Political decisions and the environment

September 3, 2017

by Stanley Farrugia Randon

Political decisions indirectly affect our environment.

We environmentalists are usually used to reacting to projects proposed by government or private entities which we think will negatively effect our environment. Such projects include building in Outside Development Zones, demolishing old and historical buildings to replace them with modern apartments, proposals to construct high-rise buildings, developing coastal areas to accommodate holiday resorts etc. There are, however, a number of other decisions which, although not directly related to the environment, affect it and are many times the root of the problem.

Governments may be relying too much on the construction industry for the well being of our economy. At least this is what we are told when we environmentalists complain that there is too much building going on in our little country. Contractors threaten they will be unable to pay their employees if the industry is not kept going. Could it be that political parties benefit directly from this industry? Din l-Art Ħelwa has been restoring places for more than 50 years and we know that many times it is more expensive to restore a building rather than demolish it and rebuild it. So the restoration industry is also economically productive! Why shouldn’t we shift from a construction mentality to a restoration and rehabilitation one?

Population growth is inevitably leading to a boost in the construction industry. Many homes are demolished in order to construct apartments of poor architectural value and rented to many foreigners who are living and working in our islands. Could this be the root of the problem? Are we growing too fast for our limited islands? Many of these foreigners are being absorbed by the construction and catering industry which put more pressure on the island for even more apartments which are only built purely for commercial reasons and not homes we Maltese are used to build and live in with pride.

The tourism sector is also on the increase with a record of visitors surpassed every year. Does our country afford so many tourists every year? This puts more pressure on our infrastructure and leads to more building of hotels, restaurants and holiday apartments. Likewise building on the foreshore is interfering with nature and will lead to problems.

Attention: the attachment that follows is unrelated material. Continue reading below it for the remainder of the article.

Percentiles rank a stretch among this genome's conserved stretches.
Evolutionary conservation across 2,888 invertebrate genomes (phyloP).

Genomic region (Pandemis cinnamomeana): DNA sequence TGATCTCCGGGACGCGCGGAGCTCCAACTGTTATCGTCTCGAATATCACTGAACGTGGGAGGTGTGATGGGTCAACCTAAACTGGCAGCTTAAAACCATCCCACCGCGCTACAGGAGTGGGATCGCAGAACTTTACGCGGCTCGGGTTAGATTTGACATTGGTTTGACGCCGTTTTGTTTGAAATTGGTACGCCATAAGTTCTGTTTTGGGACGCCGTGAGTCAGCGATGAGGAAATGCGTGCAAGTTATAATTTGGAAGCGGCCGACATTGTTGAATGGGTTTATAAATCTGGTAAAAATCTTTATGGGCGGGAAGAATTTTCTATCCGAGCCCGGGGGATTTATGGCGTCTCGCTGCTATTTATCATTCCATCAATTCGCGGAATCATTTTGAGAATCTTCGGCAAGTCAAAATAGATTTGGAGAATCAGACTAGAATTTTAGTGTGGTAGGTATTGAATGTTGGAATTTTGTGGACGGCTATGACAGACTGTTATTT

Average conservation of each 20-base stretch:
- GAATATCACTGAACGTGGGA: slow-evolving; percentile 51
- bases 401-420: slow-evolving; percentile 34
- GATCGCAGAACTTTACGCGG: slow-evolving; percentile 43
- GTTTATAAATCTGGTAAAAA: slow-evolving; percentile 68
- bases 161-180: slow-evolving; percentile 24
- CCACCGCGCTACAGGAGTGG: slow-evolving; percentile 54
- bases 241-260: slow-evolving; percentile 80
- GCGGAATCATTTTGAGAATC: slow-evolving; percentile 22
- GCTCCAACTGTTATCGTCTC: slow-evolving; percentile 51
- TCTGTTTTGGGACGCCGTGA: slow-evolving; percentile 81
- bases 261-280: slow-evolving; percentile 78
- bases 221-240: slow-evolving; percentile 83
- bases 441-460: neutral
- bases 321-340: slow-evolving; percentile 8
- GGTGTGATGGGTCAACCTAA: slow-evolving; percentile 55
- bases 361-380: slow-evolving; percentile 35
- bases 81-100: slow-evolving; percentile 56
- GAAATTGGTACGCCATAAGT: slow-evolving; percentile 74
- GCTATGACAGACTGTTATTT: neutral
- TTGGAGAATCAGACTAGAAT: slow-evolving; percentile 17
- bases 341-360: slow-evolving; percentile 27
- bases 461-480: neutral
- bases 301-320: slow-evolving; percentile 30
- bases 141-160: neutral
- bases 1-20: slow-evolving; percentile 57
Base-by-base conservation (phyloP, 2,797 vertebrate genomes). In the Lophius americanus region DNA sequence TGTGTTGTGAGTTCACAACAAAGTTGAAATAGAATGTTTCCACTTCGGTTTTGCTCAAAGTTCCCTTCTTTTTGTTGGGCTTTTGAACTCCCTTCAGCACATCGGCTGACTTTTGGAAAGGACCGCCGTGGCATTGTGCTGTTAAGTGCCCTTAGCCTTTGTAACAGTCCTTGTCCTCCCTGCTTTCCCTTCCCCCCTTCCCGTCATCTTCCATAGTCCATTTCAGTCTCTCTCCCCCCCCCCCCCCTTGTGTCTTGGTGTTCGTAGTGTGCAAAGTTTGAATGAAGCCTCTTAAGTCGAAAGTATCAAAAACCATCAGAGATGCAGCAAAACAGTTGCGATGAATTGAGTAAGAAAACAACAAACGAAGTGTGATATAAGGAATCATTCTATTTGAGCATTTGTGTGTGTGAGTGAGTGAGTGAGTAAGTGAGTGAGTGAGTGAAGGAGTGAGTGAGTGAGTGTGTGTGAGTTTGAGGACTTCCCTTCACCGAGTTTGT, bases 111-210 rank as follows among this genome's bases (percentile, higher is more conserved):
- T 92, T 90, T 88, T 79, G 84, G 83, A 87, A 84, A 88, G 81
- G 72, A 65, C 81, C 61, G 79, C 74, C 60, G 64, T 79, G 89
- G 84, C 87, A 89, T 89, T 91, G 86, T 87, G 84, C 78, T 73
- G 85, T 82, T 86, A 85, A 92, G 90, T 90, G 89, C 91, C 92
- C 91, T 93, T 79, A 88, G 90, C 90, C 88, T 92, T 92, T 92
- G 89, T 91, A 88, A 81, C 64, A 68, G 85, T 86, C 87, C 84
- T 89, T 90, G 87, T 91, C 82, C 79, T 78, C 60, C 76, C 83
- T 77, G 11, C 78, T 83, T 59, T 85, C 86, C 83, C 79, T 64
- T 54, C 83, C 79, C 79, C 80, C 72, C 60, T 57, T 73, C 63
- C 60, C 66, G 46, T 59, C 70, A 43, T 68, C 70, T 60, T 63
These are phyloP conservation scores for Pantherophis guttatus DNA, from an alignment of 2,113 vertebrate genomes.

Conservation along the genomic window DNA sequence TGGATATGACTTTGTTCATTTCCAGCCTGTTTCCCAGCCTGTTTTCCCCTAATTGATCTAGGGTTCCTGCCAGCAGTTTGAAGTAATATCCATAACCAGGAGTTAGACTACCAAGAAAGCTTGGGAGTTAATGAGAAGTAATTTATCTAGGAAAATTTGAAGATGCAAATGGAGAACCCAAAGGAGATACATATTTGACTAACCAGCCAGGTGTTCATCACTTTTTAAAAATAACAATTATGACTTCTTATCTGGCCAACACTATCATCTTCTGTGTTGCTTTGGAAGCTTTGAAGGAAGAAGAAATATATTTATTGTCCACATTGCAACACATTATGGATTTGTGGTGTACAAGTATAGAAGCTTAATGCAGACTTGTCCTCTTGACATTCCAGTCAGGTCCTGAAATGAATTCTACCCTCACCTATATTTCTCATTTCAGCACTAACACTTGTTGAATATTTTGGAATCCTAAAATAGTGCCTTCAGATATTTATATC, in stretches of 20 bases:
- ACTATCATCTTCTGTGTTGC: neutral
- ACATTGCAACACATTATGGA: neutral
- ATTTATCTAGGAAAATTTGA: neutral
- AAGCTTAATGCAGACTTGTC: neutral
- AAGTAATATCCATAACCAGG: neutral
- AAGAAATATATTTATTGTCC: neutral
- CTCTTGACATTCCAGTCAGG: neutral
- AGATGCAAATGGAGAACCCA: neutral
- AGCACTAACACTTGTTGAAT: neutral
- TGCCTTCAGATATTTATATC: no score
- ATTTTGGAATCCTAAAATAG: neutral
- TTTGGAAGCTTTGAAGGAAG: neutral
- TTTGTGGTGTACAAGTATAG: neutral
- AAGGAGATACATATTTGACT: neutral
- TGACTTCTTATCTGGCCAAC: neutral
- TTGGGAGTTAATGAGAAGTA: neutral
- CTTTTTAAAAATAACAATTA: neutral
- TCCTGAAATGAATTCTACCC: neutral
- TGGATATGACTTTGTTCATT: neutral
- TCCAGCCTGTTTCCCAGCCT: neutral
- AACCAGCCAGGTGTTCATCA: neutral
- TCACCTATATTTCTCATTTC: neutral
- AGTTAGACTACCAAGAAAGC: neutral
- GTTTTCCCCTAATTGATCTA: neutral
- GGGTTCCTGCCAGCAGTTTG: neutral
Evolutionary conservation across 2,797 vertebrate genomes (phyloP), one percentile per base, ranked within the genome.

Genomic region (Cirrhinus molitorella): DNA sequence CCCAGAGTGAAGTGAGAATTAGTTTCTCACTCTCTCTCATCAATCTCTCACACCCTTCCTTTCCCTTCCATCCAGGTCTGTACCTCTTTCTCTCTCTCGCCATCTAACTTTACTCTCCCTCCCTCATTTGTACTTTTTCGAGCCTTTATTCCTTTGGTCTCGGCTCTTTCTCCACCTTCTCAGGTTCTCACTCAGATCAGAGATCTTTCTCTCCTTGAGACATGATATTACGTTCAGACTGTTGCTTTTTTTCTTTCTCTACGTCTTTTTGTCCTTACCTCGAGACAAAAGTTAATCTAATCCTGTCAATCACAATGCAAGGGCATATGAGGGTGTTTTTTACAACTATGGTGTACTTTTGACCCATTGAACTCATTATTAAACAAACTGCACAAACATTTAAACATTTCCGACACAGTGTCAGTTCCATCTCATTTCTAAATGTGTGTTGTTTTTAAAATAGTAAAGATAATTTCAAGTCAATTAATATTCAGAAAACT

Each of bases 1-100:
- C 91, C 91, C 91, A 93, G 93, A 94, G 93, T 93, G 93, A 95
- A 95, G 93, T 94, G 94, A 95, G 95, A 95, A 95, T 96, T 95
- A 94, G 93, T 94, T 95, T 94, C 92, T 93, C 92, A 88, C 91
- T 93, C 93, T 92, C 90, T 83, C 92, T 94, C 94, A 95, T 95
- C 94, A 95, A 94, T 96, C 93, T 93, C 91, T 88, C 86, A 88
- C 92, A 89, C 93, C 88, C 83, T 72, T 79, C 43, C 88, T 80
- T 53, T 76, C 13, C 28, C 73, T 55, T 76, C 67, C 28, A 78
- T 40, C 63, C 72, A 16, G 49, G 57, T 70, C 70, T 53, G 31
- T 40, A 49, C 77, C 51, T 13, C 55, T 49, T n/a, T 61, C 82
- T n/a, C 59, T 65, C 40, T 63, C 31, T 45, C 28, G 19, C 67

There is no such buzz word as foreshore sustainable development. Development close to the shores can never be sustainable. A rising population together with the growth in economic development and increasing number of tourists (quantity and not necessarily quality) has caused an increase in activities on the foreshore and a demand for further development. But why do we have to build so close to the shores? Developments so close to sandy beaches such as in Marsalforn Bay, Xlendi Bay and Buġibba Bay have led to the loss of sand dunes which were the natural source of sand. Sandy beaches are so popular with Maltese and tourists alike and yet we have depleted so many beaches of their natural sand. Even roads close to the seashore are development – the coast road widening for no obvious reason, while so many other roads are crying for an upgrade, lead to more loss of coastal surface area. An ever increase in tourists puts more pressure on our public services. Our Police force, our Armed Forces, our law courts, schools and ancillary educational services and our Health services are already overstretched with many tourists, legal and illegal immigrants flooding these services. Water services, electricity, drainage systems and refuse amenities are also stretched to the limit. Should we be looking at tourists of quality rather than quantity?

A political decision to increase the heights of buildings in a village inevitably transforms it overnight into a construction site. Owners of apartments take the opportunity to add a floor and owners of houses pull them down to convert them into apartments. It is a pity that so many aesthetically pleasing houses were destroyed in such a way and the ones remaining end up sandwiched in between tall apartments, struggling for air, sunlight and parking space. The new apartments are usually of little or no aesthetic value and the street ends up looking as a hotchpotch of colours and shapes. One way how to overcome this, although it could take a generation or two to complete, is to define an architectural uniformity at least for the facade of these apartments. These architectural features could be designed to eventually end up with a street which is architecturally pleasing to walk in. The architectural style of the buildings in that particular area may be determined by the geographical position of the village or simply by an older building (which could be an old house, a church or a number of houses which over the years were built on a similar plan) which gives the character of the place a different architectural value when compared to other places. The height at which the buildings should be erected should also be a priority in the planning decisions.

What is sure is that the two major parties are not much interested in our natural and built environment and proof of this is the fact that they are always giving it less importance in their electoral campaigns.

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